【Nic先生の英語ブログを読もう!】Tokyo Olympics 2020 and Learning English phrases #2 – More Diversity



Hey internet! It’s me, Nic (sensei?!), bringing you some musings from Vancouver, Canada!
It’s been more than a kind of shockingly hot start to the summer.
Unless you’ve been living under a rock for the past 2 months, I’m sure you would’ve seen the spate of disasters that have wrought havoc on many corners of the world.

This time though, populated sections of the Western world weren’t spared.
Instead of heat waves rocking the unpopulated reaches of Siberia like in 2020, the extreme heat hit Western North America, where yours truly lives and happened to be in this era of COVID-19 travel restrictions.
All I can say is that I’m all safe, and I’m well adapted to the heat so I was OK!
Please take a minute to think about those who aren’t so well equipped to deal with these disasters though: think about how you can reduce your carbon footprint, like turning off your engine when you’re in convenience store parking lots, or avoiding oil-derived plastic bags when possible!



Anyway, I thought it was a great time to think about diversity again this month, in light of the oft-delayed Tokyo Olympics!
They’ve been a resounding success so far, as far as I can see from my own country’s news coverage.
I think we can all agree that the biggest stars have been from Japan: Team Japan has been doing amazingly, and Toyota’s autonomous equipment-returning robots have at least stolen my heart!
They’re just so cute!

Anyway, before I forget and run out of space, I wanted to give a little follow up to my last look at diversity through the lens of English.
I introduced the phrase whatever floats one’s boat last time.
This celebrates diversity because it emphasises that everyone has their own unique tastes, and everyone appreciates something different.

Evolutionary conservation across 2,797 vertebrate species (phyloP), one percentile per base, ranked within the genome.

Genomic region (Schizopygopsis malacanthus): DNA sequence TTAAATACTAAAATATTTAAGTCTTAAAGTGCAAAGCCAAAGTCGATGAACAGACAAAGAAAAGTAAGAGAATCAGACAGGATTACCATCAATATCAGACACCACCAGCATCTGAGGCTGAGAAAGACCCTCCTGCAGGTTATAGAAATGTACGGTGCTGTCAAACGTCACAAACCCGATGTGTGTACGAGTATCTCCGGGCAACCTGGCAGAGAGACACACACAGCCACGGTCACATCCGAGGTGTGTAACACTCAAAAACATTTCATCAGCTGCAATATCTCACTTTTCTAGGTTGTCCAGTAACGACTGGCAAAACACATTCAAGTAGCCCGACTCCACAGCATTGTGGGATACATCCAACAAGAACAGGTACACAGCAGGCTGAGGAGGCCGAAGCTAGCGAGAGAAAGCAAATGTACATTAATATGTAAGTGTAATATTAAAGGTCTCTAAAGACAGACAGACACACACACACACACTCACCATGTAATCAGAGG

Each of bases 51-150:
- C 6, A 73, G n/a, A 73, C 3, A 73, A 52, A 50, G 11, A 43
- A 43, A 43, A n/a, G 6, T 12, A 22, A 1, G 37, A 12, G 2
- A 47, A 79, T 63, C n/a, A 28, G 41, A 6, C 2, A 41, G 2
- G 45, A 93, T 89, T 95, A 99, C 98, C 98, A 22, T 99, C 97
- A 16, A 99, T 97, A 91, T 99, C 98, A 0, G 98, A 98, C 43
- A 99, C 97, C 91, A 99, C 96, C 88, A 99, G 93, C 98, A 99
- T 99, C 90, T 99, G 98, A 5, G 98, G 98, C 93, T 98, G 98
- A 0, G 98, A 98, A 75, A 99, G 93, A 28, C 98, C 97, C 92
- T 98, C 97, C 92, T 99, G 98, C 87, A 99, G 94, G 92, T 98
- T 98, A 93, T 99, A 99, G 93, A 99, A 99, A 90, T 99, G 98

Well, here’s another phrasing in the same vein:

to each their own

Notice that this is a set phrase, and we usually don’t change the possessive their based on the situation. Instead, it’s usually used as an exclamation at the of a sentence, to emphasise that it’s ok for someone to like something, because everyone is unique.

For example,

Personally, I don’t like eating meat every day, but to each their own!

I hate to cut this short, but I’ll be back next month with a bit more on this topic!
Until then, enjoy the Olympics and I’ll be seeing you again real soon!
Don’t forget to get vaccinated as well!
My family and I all feel much safer knowing that we’re protected.
Most importantly though, we’re doing our part to keep those who are at risk safe!







フルーツフルイングリッシュで英語表現の楽しさ感じてください 。初めての方には英作文添削チケット2回分をプレゼント。



1 Star (9 イイネ!が押されています)





日本の小中学校で英語を教えるALT講師Nic先生は非常にユーモラスな先生です。台湾でも英語を教えていました。どこでも適応できるのがNic先生が自慢ができること。「肉先生」と読んで欲しいとたまに呼びかけられるかもしれません。こんなコミカルで愉快なNic先生から楽しく英語指導を受けませんか? 座右の名"The grand essentials to happiness in this life are something to do, something to love and something to hope for."